Category Archives: Company Town

When I Was At Morton’s

For nearly 30 years (but especially during the 1980s), Hollywood’s big, big money — its new, blockbuster money — converged, with era-defining consistency, on the corner of Robertson and Melrose at Morton’s, which Peter Morton opened in 1979 as a grown-up alternative to his Hard Rock Cafes. Come 7 p.m., nowhere else saw as much action: Power was spread out in Manhattan, but in Hollywood in those days, it resided in only one place. With all the deals discussed over those (only) 19 tables — including Eddie Murphy’s historic $15 million deal with Paramount in 1987 — it’s a wonder Morton didn’t hire a security guard and call his place an agency.

From being one of only three CAA-approved expense-account restaurants to the place where even the maitre d’ was a star (Rick Cicetti was cast by Larry Gordon and Joel Silver as a security guard in Die Hard), Morton’s pulled in an entire universe of movers and shakers — including Barry Diller, Ron Meyer, Alan Horn, Scott Rudin, former Columbia Pictures head Dawn Steel, former Time Warner CEO Steve Ross and former 20th Century Fox owner Marvin Davis — as well as celebrities (even Jack Nicholson felt comfortable eating at the bar alone). Unassuming on the outside, it had the industry juice to be the signoff to Spy’s biting Hollywood columns by the pseudonymous Celia Brady (“See you Monday night at Morton’s”), a central location for Julia Phillips’ roman-a-bile You’ll Never Eat Lunch in This Town Again (the writer was banned after it came out) and the subject of New Hollywood lore:  It is said that when a man suffered a heart attack and was carried out on a gurney, nobody noticed amid all the dealmaking.

In 1994, when it moved across the street to the intersection’s southeast corner, Morton’s transformed from commissary to the epicenter of glamour, becoming known as the site of Vanity Fair editor Graydon Carter’s Oscar party (see sidebar.) While the old guard bemoaned the less clubby feel, the music biz also moved in, rounding out the restaurant’s twilight years. Jennifer Lopez threw her engagement party (to Cris Judd) there in 2001, and in 2002, Sony held its post-Grammys bash at Morton’s, with Celine Dion, Tony Bennett and Destiny’s Child attending. By the time Morton’s closed in 2007, says actor-writer Ben Stein, “It had passed its time by five or six years at least.”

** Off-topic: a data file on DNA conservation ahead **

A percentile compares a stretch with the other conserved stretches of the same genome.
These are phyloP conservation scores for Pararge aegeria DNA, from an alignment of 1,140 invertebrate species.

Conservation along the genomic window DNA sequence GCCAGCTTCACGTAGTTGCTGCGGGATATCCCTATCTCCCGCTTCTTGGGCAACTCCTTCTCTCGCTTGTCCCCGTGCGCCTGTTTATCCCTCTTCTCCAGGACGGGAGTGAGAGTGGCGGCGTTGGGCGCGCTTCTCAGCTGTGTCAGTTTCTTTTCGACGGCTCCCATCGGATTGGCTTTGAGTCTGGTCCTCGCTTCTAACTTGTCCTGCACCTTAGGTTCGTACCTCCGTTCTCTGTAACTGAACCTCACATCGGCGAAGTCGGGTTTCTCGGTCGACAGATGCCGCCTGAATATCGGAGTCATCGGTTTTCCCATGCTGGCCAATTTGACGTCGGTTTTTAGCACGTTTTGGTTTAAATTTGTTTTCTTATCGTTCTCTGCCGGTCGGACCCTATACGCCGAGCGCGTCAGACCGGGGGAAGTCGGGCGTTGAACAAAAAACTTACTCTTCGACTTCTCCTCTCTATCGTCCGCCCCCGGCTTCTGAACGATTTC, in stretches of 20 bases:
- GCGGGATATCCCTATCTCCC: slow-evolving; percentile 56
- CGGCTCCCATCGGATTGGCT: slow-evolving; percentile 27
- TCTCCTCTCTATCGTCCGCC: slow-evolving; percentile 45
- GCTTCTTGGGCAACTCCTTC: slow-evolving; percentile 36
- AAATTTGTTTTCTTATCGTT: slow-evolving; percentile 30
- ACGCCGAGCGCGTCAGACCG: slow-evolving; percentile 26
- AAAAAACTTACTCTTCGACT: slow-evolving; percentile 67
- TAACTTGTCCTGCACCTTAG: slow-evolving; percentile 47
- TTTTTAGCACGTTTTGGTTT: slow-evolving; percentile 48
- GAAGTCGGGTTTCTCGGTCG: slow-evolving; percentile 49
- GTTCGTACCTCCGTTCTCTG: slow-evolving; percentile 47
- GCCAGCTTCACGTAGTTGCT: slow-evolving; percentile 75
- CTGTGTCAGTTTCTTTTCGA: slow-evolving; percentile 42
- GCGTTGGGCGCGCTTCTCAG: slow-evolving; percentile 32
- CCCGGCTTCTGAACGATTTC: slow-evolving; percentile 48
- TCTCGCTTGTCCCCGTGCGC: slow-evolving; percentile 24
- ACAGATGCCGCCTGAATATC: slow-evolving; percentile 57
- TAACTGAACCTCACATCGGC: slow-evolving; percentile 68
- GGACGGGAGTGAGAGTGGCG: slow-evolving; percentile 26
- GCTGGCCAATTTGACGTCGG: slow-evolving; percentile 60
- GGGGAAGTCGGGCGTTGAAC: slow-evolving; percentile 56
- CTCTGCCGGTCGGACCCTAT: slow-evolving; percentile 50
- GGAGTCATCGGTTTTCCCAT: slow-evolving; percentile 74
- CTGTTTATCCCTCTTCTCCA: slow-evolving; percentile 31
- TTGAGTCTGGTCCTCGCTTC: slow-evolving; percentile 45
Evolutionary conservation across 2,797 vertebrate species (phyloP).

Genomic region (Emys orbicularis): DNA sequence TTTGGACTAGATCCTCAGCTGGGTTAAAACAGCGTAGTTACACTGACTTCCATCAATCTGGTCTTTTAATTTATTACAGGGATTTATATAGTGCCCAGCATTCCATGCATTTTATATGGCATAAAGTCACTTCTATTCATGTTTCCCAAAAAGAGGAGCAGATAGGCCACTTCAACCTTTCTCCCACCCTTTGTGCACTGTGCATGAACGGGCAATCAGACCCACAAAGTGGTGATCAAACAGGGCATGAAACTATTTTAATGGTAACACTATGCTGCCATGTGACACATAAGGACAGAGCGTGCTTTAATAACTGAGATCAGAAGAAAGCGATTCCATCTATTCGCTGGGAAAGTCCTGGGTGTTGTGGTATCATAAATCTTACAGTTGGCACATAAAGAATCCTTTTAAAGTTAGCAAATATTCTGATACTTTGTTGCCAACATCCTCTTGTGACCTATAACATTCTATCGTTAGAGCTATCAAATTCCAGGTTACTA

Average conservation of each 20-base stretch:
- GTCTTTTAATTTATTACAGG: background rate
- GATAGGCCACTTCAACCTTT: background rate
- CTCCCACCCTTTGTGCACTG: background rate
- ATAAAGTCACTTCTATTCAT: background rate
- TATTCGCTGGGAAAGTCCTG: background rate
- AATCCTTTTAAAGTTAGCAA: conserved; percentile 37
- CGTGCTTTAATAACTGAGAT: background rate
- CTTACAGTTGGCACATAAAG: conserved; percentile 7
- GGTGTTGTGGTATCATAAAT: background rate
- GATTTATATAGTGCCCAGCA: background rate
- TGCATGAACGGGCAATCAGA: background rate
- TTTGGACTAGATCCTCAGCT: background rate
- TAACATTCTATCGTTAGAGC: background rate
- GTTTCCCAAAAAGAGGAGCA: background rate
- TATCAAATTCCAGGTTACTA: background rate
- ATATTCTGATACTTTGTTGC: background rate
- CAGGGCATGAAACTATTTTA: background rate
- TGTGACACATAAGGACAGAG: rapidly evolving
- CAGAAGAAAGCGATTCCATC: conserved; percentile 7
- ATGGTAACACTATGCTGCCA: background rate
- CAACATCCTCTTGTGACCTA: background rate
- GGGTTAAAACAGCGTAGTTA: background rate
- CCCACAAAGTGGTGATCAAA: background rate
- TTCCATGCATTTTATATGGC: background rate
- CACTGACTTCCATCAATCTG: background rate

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Why They Couldn’t Make Breakfast at Tiffany’s Today

This week, as the film Breakfast at Tiffany’s celebrates its fiftieth anniversary, generations of fans old and new will amble up Fifth Avenue, press their noses to the shiny windows on 57th and remember their first times.

It will be a bittersweet day for me, however.

Sweet for all the right reasons, bitter because the age of the grown up Hollywood comedy is long behind us. Mind you, this isn’t nostalgia, it’s arithmetic: the people making the movies have changed and so have the people they’re making them for.

As a former seven to twelve year-old, I was a huge fan of sameness. That was the great thing about The Kids Menu. No matter where your parents took you, it was always the same. Pizza, pasta, grilled cheese, simple, familiar, benign. The perfect speed for a young person not ready for the Big Out There. That’s Hollywood today.

No offense to pizza, but this is tragic for those of us care to enjoy a piece of arugula from time to time.

Even more tragic for those of us who were eating off The Kids Menu when the likes of John Calley, the great and beloved studio chief who died three weeks ago, was in the kitchen.

A true master of the art of commercial art, Calley oversaw a successful series of highly diversified films, ranging honorably from healthy dreck to serious grown-up fare. For every meandering, money-grabbing Da Vinci Code on his tremendous resume, there was challenging, immortal A Clockwork Orange. For every dollar earned, in other words, there was a risk taken.

The very beautiful thing about this era of not-tool-long-ago is Calley wasn’t alone. There were others making money, making art. Fox’s Alan Ladd Jr. said yes to Star Wars and Harry and Tonto, a movie about an old guy and a cat; United-Artists’s David Picker agreed to Dr. No and Lenny, a movie about the price of making tough art; Paramount’s Richard Shepherd green-lit The Towering Inferno and Breakfast at Tiffany’s, a movie about free love before the term even existed.

Alas, Shepherd wouldn’t get far with Breakfast at Tiffany’s today, at least not if he were making the grown up version we know and love. Out would go the subtle innuendo, European couture, moral ambiguity, and brilliant counterpoint casting of its good-girl star in a bad-girl part, and in their place, rim-shot jokes, the latest fashion trend, explicit messages, and safe, dependable typecasting. In other words, today’s Tiffany’s would be a film suited to the mundane demands of Hollywood’s most admiring customers: kids. Theirs is mainstream film’s greatest love affair.